Four days after Russia launched a full-scale military invasion into Ukraine on February 24, 2022, the European Space Agency (ESA) announced that the EU sanctions imposed on Russia as well as the wider political context would make the continuation of the ExoMars program—a joint ESA and Roscosmos (Russian federal space agency) space mission scheduled for September 2022—“very unlikely.” Was this a justified diplomatic proscription or a potential instance in which science diplomacy could operate in a time of war?
How should scientific institutions react to the war in Ukraine? Isolate Russia and exclude it from all scientific collaborations or “do business” as usual? The academic world is divided on this. In a roundtable organized by Friedrich-Alexander-Universität Erlangen-Nürnberg on April 7, 6:30 p.m. CEST, historians and philosophers of science and technology together with key science administrators and academics will analyze the role of science diplomacy in times of war, historically and today. The discussion will be broadcasted via Zoom and Youtube. The event will be held in English, in cooperation with the EU-funded project InsSciDE– Inventing a Shared Science Diplomacy for Europe and the ERC Consolidator Grant research project HRP-IAEA.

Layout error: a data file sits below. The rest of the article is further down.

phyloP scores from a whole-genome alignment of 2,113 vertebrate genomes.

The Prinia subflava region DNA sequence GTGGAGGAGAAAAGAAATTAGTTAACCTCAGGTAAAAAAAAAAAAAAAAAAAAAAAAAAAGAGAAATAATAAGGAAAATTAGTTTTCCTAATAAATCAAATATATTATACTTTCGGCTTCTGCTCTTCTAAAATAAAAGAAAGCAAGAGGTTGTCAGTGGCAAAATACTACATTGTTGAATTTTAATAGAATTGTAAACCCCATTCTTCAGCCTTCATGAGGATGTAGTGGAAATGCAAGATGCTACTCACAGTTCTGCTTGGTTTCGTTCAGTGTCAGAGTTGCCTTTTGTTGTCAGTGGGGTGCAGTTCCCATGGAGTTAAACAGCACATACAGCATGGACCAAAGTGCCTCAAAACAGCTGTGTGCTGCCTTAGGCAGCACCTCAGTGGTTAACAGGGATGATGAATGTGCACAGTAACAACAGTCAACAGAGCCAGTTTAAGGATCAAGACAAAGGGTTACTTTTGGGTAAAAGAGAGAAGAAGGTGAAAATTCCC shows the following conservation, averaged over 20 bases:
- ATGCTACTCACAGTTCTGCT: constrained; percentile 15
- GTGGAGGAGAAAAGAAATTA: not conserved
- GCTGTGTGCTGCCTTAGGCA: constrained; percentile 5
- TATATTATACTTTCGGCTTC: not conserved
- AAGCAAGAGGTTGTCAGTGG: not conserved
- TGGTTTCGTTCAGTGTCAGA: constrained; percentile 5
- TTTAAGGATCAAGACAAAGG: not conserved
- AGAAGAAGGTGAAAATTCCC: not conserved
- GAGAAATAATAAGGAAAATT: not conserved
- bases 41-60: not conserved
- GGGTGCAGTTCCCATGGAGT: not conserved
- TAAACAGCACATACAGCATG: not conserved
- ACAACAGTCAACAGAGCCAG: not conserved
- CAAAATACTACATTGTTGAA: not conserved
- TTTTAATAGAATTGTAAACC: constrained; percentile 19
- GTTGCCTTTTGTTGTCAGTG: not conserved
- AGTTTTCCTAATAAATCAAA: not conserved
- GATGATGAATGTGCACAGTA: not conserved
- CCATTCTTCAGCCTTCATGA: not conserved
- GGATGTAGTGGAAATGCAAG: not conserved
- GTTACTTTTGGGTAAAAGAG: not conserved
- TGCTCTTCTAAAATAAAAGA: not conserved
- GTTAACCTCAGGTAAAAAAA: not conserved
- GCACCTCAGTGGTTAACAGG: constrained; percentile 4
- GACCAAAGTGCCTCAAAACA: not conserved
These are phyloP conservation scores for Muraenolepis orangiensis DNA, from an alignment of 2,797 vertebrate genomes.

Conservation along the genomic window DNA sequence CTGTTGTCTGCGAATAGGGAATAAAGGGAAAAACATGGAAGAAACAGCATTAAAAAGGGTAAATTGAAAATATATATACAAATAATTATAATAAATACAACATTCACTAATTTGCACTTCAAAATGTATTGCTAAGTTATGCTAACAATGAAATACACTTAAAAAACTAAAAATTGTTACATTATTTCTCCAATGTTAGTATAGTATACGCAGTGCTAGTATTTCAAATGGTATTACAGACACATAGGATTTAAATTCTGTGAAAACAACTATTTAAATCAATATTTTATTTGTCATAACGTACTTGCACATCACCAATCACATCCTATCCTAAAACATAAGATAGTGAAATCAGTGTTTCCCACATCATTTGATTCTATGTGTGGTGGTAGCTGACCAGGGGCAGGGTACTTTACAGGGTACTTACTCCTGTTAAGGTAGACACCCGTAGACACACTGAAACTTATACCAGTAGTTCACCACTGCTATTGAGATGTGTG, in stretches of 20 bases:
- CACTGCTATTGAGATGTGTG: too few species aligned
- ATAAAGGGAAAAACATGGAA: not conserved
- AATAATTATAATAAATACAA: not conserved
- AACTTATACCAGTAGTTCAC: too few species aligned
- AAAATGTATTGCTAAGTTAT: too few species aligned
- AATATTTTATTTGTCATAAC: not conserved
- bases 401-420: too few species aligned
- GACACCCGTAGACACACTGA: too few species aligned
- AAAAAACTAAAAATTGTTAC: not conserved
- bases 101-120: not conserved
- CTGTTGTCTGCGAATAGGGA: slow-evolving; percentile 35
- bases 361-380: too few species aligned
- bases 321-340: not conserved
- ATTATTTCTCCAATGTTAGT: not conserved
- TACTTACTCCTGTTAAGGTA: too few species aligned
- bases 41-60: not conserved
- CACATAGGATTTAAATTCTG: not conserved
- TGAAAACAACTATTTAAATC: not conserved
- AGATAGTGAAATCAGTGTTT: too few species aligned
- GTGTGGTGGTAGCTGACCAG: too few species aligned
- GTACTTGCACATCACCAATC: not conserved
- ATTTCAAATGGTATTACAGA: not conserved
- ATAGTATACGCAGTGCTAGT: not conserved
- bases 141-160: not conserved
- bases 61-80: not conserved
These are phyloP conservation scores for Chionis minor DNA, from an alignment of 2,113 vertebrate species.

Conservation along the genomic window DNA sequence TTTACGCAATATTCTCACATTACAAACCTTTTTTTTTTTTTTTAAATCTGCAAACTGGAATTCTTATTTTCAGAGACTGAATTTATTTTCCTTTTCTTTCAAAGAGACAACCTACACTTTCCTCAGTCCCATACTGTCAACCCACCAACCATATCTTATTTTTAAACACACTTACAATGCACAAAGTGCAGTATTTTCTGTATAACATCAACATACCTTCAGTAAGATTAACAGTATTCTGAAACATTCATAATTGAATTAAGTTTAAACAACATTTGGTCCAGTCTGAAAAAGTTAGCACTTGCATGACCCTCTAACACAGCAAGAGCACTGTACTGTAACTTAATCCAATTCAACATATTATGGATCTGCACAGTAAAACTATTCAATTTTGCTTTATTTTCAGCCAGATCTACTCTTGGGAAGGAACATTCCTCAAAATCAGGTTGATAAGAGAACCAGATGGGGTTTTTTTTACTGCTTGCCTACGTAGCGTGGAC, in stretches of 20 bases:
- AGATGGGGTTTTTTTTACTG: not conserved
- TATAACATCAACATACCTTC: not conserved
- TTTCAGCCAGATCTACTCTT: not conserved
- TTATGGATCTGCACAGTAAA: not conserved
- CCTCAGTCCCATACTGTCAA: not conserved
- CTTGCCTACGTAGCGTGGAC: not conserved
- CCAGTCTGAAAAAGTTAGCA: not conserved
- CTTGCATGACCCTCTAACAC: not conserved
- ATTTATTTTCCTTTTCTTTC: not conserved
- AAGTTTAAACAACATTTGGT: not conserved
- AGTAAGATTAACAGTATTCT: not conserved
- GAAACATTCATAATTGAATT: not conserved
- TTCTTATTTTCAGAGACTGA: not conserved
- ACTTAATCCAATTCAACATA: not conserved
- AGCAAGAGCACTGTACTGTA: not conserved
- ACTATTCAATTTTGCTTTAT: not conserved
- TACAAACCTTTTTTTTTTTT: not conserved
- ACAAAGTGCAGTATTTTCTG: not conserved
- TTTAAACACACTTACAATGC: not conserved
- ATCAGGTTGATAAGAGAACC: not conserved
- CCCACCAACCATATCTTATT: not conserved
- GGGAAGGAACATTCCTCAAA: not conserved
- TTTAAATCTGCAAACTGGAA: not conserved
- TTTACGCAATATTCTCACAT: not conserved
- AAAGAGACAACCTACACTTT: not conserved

More information can be found here.